Despite the potential, some industry executives said they are skeptical whether federal agencies will widely use share in savings. State and local government officials are motivated to use the method because their budgets are tight, but federal officials don't have that incentive, they said.

And even if an agency wants to use share in savings, it can be difficult to get approval, said Lisa Mascolo, managing partner of the USA Federal Client Group at Accenture.

"When [officials] hear the contractor is getting paid out of the benefits, they get suspicious. People may perceive the upside for a contractor is too great," she said. "We've been doing share in savings for a while, and it's not taking the market by storm."

If share in savings is to take off, OFPP needs to encourage federal employees to try new contracting methods, Kelman said.

An OFPP staff member said his office will work with agencies to make sure they capture the benefits of share-in-savings contracting. But, he said, OFPP wants cautious implementation.

"We're going to be careful to limit the financial risk to the government," he said. The government's risk includes the expense of ending a contract early if it isn't successful.

Meanwhile, staff members of the House Committee on Government Reform said committee Chairman Rep. Tom Davis has asked them to follow the use of share in savings closely and work to ensure the new authority of the E-Government Act is well-understood from the beginning. Davis, R-Va., has championed use of the method and was instrumental in creating the expanded authority.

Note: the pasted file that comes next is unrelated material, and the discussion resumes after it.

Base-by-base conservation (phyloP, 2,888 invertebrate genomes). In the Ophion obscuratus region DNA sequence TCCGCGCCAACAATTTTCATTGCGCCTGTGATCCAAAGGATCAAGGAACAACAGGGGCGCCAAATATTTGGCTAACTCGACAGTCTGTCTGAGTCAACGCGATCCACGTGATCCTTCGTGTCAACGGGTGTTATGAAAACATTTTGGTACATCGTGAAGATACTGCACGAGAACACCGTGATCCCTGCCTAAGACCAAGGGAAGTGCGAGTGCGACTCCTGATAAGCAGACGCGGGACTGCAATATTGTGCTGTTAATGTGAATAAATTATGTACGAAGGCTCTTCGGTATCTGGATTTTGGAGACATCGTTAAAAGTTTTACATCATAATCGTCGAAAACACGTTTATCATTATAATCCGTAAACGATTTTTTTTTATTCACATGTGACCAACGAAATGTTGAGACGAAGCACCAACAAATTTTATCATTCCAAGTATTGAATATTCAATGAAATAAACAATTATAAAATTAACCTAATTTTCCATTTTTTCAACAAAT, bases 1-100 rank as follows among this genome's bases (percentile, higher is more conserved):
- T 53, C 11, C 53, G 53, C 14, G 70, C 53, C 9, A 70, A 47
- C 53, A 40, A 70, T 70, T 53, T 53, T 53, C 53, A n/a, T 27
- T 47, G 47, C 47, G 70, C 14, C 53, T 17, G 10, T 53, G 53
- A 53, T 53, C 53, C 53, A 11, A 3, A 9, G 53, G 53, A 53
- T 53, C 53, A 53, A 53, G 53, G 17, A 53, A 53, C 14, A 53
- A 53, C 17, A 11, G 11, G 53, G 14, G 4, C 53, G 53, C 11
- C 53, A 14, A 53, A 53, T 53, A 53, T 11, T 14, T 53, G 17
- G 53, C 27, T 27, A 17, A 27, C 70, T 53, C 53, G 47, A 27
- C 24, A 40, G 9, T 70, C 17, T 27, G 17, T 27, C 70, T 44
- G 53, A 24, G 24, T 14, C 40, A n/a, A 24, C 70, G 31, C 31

New training programs will help government and industry employees understand how and when to use share-in-savings contracting, Buck said. GSA and the Council for Excellence in Government, a nonprofit group in Washington, are developing the training. The first workshops should be held late this year, organizers said.

The workshops will feature case studies of share-in-savings projects, he said. Attendees also will learn how to use online tools that GSA is deploying to help identify projects that are good candidates for share in savings.

The workshops will be tailored to the needs of various groups, including budget, finance and program management professionals, said David McClure, vice president for e-government at the Council for Excellence in Government.

"There is authority to do this and the expectation that it be done. But there are a lot of players in contracting, procurement and project management, so you have to get all those people on board," McClure said.

Tony Trenkle, program manager for the

e-Vital e-government project, expressed interest in using share in savings to continue developing the project.

Through the cross-agency initiative, federal and state officials are designing a national infrastructure through which they can share vital records, such as birth and death certificates.

The Social Security Administration manages the project and funds most of it. It receives some additional funding from the Department of Health and Human Services. A share-in-savings arrangement might be one way to get additional money, Trenkle said.

"One of the concerns with a lot of e-government projects is lack of funding. There is a need to look for alternative ways of funding. One is share in savings," he said.

Staff Writer Gail Repsher Emery can be reached at